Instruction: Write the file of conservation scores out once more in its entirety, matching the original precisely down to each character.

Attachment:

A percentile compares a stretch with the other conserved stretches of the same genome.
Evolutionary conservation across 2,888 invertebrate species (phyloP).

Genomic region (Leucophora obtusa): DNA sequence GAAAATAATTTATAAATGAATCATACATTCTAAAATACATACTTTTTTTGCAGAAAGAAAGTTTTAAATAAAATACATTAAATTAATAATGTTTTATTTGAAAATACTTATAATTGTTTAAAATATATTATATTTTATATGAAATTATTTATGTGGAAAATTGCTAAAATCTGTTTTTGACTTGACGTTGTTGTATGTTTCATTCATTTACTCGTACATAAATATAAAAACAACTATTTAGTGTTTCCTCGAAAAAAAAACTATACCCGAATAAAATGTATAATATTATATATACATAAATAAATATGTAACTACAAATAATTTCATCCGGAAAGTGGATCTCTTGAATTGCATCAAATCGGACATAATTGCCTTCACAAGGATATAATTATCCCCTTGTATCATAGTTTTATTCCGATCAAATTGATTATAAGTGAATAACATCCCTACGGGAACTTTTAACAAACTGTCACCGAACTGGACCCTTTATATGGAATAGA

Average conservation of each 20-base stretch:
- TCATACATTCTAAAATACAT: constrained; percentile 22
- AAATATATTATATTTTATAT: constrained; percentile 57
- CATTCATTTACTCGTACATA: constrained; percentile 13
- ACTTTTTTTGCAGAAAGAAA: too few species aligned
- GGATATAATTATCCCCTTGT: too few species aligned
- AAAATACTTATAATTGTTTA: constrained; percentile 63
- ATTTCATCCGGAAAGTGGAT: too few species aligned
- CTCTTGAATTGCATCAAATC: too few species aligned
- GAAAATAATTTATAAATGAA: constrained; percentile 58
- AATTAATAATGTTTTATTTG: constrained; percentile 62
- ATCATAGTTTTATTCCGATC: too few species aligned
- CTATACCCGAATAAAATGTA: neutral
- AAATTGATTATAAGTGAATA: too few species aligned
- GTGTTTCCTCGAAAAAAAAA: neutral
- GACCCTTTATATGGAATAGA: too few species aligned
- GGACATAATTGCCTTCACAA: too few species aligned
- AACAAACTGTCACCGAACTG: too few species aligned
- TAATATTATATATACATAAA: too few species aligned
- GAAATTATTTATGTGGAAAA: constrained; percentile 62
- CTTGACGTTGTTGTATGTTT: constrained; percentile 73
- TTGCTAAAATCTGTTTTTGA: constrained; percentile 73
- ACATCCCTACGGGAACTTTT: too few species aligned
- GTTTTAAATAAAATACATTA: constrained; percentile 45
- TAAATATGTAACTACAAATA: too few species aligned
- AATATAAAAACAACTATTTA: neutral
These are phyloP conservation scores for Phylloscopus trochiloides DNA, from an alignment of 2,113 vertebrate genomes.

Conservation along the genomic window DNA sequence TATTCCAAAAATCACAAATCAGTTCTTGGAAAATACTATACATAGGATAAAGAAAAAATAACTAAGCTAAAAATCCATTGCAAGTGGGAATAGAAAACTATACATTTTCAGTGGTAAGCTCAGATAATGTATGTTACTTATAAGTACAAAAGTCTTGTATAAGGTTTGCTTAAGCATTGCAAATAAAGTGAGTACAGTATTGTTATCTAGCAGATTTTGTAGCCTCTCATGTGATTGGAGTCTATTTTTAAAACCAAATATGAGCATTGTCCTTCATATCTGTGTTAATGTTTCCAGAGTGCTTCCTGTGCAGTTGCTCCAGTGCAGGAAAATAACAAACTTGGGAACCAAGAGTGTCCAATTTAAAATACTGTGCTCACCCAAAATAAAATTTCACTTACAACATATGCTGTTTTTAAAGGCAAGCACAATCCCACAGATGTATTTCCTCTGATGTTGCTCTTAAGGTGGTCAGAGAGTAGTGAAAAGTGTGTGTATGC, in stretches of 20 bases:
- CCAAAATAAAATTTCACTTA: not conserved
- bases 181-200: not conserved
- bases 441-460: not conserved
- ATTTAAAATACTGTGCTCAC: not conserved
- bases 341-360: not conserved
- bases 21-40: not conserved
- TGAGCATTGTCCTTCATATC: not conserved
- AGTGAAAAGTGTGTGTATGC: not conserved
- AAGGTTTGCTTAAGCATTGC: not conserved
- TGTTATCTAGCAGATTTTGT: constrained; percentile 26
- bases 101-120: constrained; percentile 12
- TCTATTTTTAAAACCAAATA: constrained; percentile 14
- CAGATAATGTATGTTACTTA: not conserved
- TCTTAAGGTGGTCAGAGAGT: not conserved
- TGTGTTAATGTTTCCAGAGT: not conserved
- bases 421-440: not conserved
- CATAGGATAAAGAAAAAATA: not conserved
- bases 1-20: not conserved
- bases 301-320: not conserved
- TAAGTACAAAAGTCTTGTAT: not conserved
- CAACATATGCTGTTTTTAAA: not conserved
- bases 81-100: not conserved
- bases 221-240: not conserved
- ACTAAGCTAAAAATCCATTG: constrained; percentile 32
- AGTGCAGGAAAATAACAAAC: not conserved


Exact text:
A percentile compares a stretch with the other conserved stretches of the same genome.
Evolutionary conservation across 2,888 invertebrate species (phyloP).

Genomic region (Leucophora obtusa): DNA sequence GAAAATAATTTATAAATGAATCATACATTCTAAAATACATACTTTTTTTGCAGAAAGAAAGTTTTAAATAAAATACATTAAATTAATAATGTTTTATTTGAAAATACTTATAATTGTTTAAAATATATTATATTTTATATGAAATTATTTATGTGGAAAATTGCTAAAATCTGTTTTTGACTTGACGTTGTTGTATGTTTCATTCATTTACTCGTACATAAATATAAAAACAACTATTTAGTGTTTCCTCGAAAAAAAAACTATACCCGAATAAAATGTATAATATTATATATACATAAATAAATATGTAACTACAAATAATTTCATCCGGAAAGTGGATCTCTTGAATTGCATCAAATCGGACATAATTGCCTTCACAAGGATATAATTATCCCCTTGTATCATAGTTTTATTCCGATCAAATTGATTATAAGTGAATAACATCCCTACGGGAACTTTTAACAAACTGTCACCGAACTGGACCCTTTATATGGAATAGA

Average conservation of each 20-base stretch:
- TCATACATTCTAAAATACAT: constrained; percentile 22
- AAATATATTATATTTTATAT: constrained; percentile 57
- CATTCATTTACTCGTACATA: constrained; percentile 13
- ACTTTTTTTGCAGAAAGAAA: too few species aligned
- GGATATAATTATCCCCTTGT: too few species aligned
- AAAATACTTATAATTGTTTA: constrained; percentile 63
- ATTTCATCCGGAAAGTGGAT: too few species aligned
- CTCTTGAATTGCATCAAATC: too few species aligned
- GAAAATAATTTATAAATGAA: constrained; percentile 58
- AATTAATAATGTTTTATTTG: constrained; percentile 62
- ATCATAGTTTTATTCCGATC: too few species aligned
- CTATACCCGAATAAAATGTA: neutral
- AAATTGATTATAAGTGAATA: too few species aligned
- GTGTTTCCTCGAAAAAAAAA: neutral
- GACCCTTTATATGGAATAGA: too few species aligned
- GGACATAATTGCCTTCACAA: too few species aligned
- AACAAACTGTCACCGAACTG: too few species aligned
- TAATATTATATATACATAAA: too few species aligned
- GAAATTATTTATGTGGAAAA: constrained; percentile 62
- CTTGACGTTGTTGTATGTTT: constrained; percentile 73
- TTGCTAAAATCTGTTTTTGA: constrained; percentile 73
- ACATCCCTACGGGAACTTTT: too few species aligned
- GTTTTAAATAAAATACATTA: constrained; percentile 45
- TAAATATGTAACTACAAATA: too few species aligned
- AATATAAAAACAACTATTTA: neutral
These are phyloP conservation scores for Phylloscopus trochiloides DNA, from an alignment of 2,113 vertebrate genomes.

Conservation along the genomic window DNA sequence TATTCCAAAAATCACAAATCAGTTCTTGGAAAATACTATACATAGGATAAAGAAAAAATAACTAAGCTAAAAATCCATTGCAAGTGGGAATAGAAAACTATACATTTTCAGTGGTAAGCTCAGATAATGTATGTTACTTATAAGTACAAAAGTCTTGTATAAGGTTTGCTTAAGCATTGCAAATAAAGTGAGTACAGTATTGTTATCTAGCAGATTTTGTAGCCTCTCATGTGATTGGAGTCTATTTTTAAAACCAAATATGAGCATTGTCCTTCATATCTGTGTTAATGTTTCCAGAGTGCTTCCTGTGCAGTTGCTCCAGTGCAGGAAAATAACAAACTTGGGAACCAAGAGTGTCCAATTTAAAATACTGTGCTCACCCAAAATAAAATTTCACTTACAACATATGCTGTTTTTAAAGGCAAGCACAATCCCACAGATGTATTTCCTCTGATGTTGCTCTTAAGGTGGTCAGAGAGTAGTGAAAAGTGTGTGTATGC, in stretches of 20 bases:
- CCAAAATAAAATTTCACTTA: not conserved
- bases 181-200: not conserved
- bases 441-460: not conserved
- ATTTAAAATACTGTGCTCAC: not conserved
- bases 341-360: not conserved
- bases 21-40: not conserved
- TGAGCATTGTCCTTCATATC: not conserved
- AGTGAAAAGTGTGTGTATGC: not conserved
- AAGGTTTGCTTAAGCATTGC: not conserved
- TGTTATCTAGCAGATTTTGT: constrained; percentile 26
- bases 101-120: constrained; percentile 12
- TCTATTTTTAAAACCAAATA: constrained; percentile 14
- CAGATAATGTATGTTACTTA: not conserved
- TCTTAAGGTGGTCAGAGAGT: not conserved
- TGTGTTAATGTTTCCAGAGT: not conserved
- bases 421-440: not conserved
- CATAGGATAAAGAAAAAATA: not conserved
- bases 1-20: not conserved
- bases 301-320: not conserved
- TAAGTACAAAAGTCTTGTAT: not conserved
- CAACATATGCTGTTTTTAAA: not conserved
- bases 81-100: not conserved
- bases 221-240: not conserved
- ACTAAGCTAAAAATCCATTG: constrained; percentile 32
- AGTGCAGGAAAATAACAAAC: not conserved